According to CNN's post-election exit poll, Trump edged out Clinton by three percentage points among Americans who earn between $50,000 and $99,999. The Affordable Care Act's premium subsidies are available to households with incomes of up to $97,200 for a family of four (to rise to $98,400 next year). 
Likewise, Trump's early trade agenda could hit a surprising number of American pocketbooks. 

Smaller Cities Hit Harder by Trade War 

By abandoning the Trans-Pacific Partnership, the new administration slammed the door on potentially lucrative Asian markets like Vietnam, said Daniel Ikenson, director of trade policy studies at the Cato Institute, a libertarian think tank. 
"They've been somewhat difficult for U.S. exporters to penetrate, so those barriers to trade would have gone away or would've been reduced considerably," he said. 
A recent Brookings Institution study shows that, by the numbers, a handful of big cities like New York and Los Angeles do the heavy lifting when it comes to U.S. exports. But when you look at how important exports are to a city's economy, a different picture emerges, one that shows smaller cities — many in red-state territory — with the most to lose from the isolationist policies Trump has embraced. 
"As a share of a local economy, the most export-intensive places in the country are smaller — they tend to be in the Midwest in places like Indiana and Michigan, or the South," said Joseph Parilla, a fellow in the Metropolitan Policy Program of the Brookings Institution. 
Parilla pointed to vice president Mike Pence's hometown of Columbus, Indiana, as one such example. "Half of its economy is devoted to exports… compared to about 10 percent of the nation's economy," he said.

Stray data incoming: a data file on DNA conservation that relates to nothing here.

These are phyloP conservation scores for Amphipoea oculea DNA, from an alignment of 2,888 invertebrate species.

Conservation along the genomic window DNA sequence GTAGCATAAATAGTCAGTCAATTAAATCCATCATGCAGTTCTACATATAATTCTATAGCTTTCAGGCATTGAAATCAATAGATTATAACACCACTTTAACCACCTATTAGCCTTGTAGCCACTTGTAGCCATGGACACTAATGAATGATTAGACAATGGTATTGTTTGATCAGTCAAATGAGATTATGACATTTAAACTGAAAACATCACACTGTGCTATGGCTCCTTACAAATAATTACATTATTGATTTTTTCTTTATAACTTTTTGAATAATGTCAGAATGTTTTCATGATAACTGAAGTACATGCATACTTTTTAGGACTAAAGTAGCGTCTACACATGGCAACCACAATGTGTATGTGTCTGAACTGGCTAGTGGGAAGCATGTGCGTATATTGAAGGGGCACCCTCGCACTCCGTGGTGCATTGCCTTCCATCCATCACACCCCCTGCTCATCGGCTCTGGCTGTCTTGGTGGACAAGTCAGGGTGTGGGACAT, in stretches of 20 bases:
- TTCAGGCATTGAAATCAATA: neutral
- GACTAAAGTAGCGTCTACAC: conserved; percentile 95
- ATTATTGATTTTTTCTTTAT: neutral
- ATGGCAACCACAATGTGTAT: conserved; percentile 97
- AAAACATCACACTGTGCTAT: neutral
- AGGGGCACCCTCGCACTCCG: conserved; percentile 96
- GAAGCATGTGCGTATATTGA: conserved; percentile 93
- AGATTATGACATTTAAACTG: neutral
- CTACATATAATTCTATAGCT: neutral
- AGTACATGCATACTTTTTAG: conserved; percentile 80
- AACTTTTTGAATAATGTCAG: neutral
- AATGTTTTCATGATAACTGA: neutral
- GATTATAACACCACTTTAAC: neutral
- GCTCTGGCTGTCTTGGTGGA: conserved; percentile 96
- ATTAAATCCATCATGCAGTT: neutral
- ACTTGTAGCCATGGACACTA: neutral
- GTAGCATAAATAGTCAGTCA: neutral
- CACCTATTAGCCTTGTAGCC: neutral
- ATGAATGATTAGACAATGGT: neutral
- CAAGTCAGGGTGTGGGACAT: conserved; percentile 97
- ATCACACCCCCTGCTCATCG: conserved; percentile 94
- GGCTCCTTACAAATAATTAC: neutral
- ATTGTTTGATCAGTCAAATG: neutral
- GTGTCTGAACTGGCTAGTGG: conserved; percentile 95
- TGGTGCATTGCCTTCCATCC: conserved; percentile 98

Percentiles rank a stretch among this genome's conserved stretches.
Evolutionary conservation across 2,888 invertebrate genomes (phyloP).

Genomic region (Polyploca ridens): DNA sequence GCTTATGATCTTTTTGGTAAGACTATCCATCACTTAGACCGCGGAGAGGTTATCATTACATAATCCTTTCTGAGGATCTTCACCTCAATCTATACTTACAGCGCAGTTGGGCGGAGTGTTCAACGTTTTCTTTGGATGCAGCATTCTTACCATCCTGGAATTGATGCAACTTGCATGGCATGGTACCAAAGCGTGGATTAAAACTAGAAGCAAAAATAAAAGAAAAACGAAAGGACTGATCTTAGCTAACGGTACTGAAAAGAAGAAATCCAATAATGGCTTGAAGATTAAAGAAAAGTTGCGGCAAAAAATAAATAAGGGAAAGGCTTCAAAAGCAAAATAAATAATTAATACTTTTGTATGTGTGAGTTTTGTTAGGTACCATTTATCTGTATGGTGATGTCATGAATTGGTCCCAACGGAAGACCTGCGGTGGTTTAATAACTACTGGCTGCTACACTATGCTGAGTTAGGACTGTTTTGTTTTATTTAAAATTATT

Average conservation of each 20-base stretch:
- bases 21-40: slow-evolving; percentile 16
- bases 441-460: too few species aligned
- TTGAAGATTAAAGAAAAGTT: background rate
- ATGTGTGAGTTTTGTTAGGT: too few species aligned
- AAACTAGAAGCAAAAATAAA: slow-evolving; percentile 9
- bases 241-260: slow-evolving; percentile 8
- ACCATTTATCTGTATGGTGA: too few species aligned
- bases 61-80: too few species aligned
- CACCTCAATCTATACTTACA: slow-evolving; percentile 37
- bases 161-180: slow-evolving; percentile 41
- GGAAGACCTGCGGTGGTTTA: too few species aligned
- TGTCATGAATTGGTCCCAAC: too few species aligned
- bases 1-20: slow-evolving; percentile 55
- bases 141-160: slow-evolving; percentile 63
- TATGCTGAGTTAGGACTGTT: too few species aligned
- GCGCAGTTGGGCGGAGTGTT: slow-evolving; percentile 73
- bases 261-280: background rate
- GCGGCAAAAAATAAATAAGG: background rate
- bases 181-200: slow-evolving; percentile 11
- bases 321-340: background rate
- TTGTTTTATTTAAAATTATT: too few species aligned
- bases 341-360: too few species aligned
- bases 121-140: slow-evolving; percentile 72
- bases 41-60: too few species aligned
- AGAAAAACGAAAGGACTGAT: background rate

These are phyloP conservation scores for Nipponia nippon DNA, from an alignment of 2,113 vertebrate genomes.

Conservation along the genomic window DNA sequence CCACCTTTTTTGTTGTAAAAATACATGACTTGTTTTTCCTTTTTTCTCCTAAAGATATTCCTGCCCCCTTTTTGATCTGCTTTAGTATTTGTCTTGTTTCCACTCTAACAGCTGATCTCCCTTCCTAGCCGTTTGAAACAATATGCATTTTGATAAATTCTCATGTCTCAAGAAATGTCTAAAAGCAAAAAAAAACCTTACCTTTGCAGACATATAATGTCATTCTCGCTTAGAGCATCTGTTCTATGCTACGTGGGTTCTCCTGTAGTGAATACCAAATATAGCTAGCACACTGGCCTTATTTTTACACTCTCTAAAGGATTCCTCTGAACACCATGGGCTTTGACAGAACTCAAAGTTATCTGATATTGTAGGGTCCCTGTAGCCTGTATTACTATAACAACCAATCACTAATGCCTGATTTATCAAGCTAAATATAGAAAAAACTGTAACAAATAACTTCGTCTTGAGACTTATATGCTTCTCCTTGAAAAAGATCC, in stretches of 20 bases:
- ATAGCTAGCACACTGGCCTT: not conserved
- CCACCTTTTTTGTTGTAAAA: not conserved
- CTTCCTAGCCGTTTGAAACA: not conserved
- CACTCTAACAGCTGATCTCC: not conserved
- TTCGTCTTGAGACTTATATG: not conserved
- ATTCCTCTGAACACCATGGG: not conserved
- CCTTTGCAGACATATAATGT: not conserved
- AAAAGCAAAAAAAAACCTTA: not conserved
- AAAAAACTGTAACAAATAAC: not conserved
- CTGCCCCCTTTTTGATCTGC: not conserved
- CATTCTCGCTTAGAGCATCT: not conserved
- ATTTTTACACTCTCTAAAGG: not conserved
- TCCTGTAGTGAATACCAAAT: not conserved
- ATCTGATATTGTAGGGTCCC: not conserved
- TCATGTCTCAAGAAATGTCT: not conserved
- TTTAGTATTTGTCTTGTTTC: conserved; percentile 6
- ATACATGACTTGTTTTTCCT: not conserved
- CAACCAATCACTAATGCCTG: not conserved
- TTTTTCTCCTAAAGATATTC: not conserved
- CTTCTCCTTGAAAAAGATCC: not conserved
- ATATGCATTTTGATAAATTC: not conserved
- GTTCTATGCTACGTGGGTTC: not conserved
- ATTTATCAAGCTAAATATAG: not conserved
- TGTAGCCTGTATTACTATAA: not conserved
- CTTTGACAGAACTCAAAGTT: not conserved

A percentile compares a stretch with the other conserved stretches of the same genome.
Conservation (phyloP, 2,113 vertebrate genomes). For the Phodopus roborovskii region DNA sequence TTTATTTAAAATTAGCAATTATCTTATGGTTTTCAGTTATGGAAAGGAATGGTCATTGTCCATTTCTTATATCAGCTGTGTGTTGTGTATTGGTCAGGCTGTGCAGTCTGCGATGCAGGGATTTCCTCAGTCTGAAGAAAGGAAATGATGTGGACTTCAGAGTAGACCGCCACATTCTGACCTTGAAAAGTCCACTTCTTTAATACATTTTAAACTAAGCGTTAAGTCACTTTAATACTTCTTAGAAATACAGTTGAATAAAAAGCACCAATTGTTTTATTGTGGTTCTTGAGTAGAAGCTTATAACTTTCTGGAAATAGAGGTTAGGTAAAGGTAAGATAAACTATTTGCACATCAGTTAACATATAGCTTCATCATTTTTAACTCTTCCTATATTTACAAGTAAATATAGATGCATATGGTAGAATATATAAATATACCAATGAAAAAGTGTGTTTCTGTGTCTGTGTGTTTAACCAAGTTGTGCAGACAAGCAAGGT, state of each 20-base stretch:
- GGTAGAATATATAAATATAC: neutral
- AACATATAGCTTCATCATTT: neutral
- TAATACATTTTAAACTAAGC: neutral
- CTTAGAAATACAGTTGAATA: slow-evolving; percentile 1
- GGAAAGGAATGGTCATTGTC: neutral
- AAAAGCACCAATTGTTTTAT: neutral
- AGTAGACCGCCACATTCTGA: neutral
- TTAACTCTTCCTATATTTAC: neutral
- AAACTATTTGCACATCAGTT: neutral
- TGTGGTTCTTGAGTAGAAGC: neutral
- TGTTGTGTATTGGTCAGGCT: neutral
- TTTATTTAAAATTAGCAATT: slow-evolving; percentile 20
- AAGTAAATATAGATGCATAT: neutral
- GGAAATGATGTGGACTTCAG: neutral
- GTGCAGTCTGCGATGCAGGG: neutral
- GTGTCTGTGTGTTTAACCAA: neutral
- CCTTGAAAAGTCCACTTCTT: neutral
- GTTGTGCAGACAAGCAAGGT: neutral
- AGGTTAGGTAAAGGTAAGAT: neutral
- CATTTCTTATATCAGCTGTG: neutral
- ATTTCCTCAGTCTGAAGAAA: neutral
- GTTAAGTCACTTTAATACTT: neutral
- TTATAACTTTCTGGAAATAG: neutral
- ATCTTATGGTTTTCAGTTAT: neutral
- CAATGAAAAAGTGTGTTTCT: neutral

David Brown, deputy director for the economic program at the Third Way, said rural areas that depend on agriculture are especially likely to struggle. 
"Agriculture — it's not the biggest part of the American economy, but in some parts of America, it's virtually the whole economy," he said. "U.S. farmers had a lot to gain from the TPP… and they've gained a lot from NAFTA," he said. 

Lower-Income Families Will Pay the Higher Prices 

In addition to keeping American companies from growing exports, trade policy experts say the import tariffs Trump has threatened to impose on Mexico and other trading partners would wind up costing all consumers. 
"When you look at what Trump wants to do by restricting imports, your mind first goes to consumers. If you put a 20 percent tariff on goods coming from Mexico, it's a complete fallacy that this will be felt only in Mexico," Brown said. "These are products from cars to tomatoes — everyone's going to feel that effect," he said.  
Brown and other trade experts point out that the brunt of this will be borne by lower-income families, since poorer people spend a greater percentage of their income on goods than their wealthier peers. And rural Americans, living in places with less population density and less retail competition as a result, are more likely to notice those increasing prices. 
"I don't think many of the supposed jobs that are going to be created are going to be in those rural areas, so they're not going to get the benefits, but they're going to get the cost," Moore said.